Do Tiny Houses Really Save You Money?

The idea of a tiny house might sound strange to some. Owning a tiny house means that you'll have to forego some of the standard amenities that a homeowner has typically come to expect from their property. Tiny houses incorporate less storage space than traditional properties, but they also demand far fewer pieces of furniture as a result of their diminished household footprint (via ExtraSpace). This and many other aspects of the differences between traditional and tiny houses make them a potentially money-saving opportunity for homeowners who don't need all that additional space in their living quarters.

A tiny house allows you to live a life more in tune with the ideals of minimalism. With a smaller home, you have to really think about whether a new belonging serves a purpose in your life or not. Tiny houses offer an incredible asset when it comes to rejecting overspending on furniture, groceries, and much more that factor into life in the modern world. This can be great for your finances and lifestyle, but not everything about the tiny house model will be for everyone.

A tiny house brings about challenges of its own, and in some regards, it won't actually save you the huge volume of money that you might expect. Continue reading to learn more about the financial benefits and challenges that a tiny house brings to bear.

A tiny house's price tag is certainly lower

The initial price tag of a tiny house is dwarfed by the average cost of an American home in the modern marketplace. While Rocket Mortgage reports that the average tiny house cells for somewhere between $30,000 and $60,000, the St. Louis Federal Reserve Bank reports that average home sales in the third quarter of 2022 put the price of a typical real estate property at $542,900.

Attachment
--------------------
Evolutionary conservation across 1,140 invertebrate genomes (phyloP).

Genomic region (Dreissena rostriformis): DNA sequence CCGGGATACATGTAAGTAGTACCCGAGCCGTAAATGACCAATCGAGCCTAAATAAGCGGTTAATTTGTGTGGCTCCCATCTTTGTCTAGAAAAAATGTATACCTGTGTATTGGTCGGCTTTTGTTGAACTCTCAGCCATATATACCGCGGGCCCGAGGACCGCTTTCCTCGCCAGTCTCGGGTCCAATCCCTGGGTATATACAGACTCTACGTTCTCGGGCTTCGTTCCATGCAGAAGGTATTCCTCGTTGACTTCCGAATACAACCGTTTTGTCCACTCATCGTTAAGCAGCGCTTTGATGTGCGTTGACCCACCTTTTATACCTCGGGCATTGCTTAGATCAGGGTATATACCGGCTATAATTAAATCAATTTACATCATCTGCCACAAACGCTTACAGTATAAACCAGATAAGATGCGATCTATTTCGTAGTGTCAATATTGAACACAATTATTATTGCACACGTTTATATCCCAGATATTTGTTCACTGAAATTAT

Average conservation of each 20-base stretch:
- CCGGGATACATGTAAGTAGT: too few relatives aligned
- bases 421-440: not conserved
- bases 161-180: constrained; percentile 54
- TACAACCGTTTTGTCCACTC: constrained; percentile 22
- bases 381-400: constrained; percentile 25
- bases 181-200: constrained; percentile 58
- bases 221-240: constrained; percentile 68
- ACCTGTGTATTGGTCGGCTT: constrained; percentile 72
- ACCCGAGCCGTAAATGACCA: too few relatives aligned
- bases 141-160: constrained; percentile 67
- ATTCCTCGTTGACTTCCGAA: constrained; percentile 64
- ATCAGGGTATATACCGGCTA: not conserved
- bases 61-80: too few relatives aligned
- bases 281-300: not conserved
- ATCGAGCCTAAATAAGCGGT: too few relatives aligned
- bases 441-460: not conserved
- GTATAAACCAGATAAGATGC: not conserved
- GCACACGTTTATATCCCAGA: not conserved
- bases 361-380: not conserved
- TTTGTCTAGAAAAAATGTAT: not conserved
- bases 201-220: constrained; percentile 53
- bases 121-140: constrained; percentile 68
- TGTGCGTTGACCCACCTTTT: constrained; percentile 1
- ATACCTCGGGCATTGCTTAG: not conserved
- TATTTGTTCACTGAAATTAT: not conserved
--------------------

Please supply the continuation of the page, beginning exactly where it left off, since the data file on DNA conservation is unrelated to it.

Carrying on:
These figures lie in stark contrast to one another, to say the least. However, it should be noted that Rocket Mortgage also suggests that some of the most expensive and luxurious tiny homes can sell for $150,000, and the average homeowner looking to incorporate more than just a baseline property will likely need to spend more than the typical range. Even so, a tiny home will give you an enormous edge when it comes to purchasing luxurious upgrades and amenities that are included in your property. The price tag alone entices many people to opt for a tiny house instead of a more traditional home footprint.

Rocket Mortgage also notes that if you decide to build your own tiny house instead of purchasing a prebuilt one, you are likely to take advantage of additional savings opportunities. This means that you can customize the upgrade features that are included in the home, further minimizing unnecessary expenses and establishing a layout that works for your specific lifestyle needs and spatial demands.

Utility costs are reduced

Of course, in addition to the initial price tag of a tiny house, the utilities that will be used to facilitate your lifestyle are going to be less costly as well. A tiny house won't use as much electricity or gas as a standard home (via The Tiny Housing Co.), and often, people who own tiny houses are individuals or small families who prioritize sustainability, so they use less water, too.

With the smaller square footage of your living space comes a noticeable reduction in the cost to maintain the property. This notches another financial benefit in the column of the tiny house. However, it should be noted that there are many strategies that owners of a traditional home can deploy in an effort to reduce ongoing utility bills. This means that some of the benefits that are involved in this regard may be minimal when it comes to making the switch to a tiny house. Even still, it's undeniable that a tiny house will cost less when it comes to utilities and services.

Tiny homes include many hidden costs that can really add up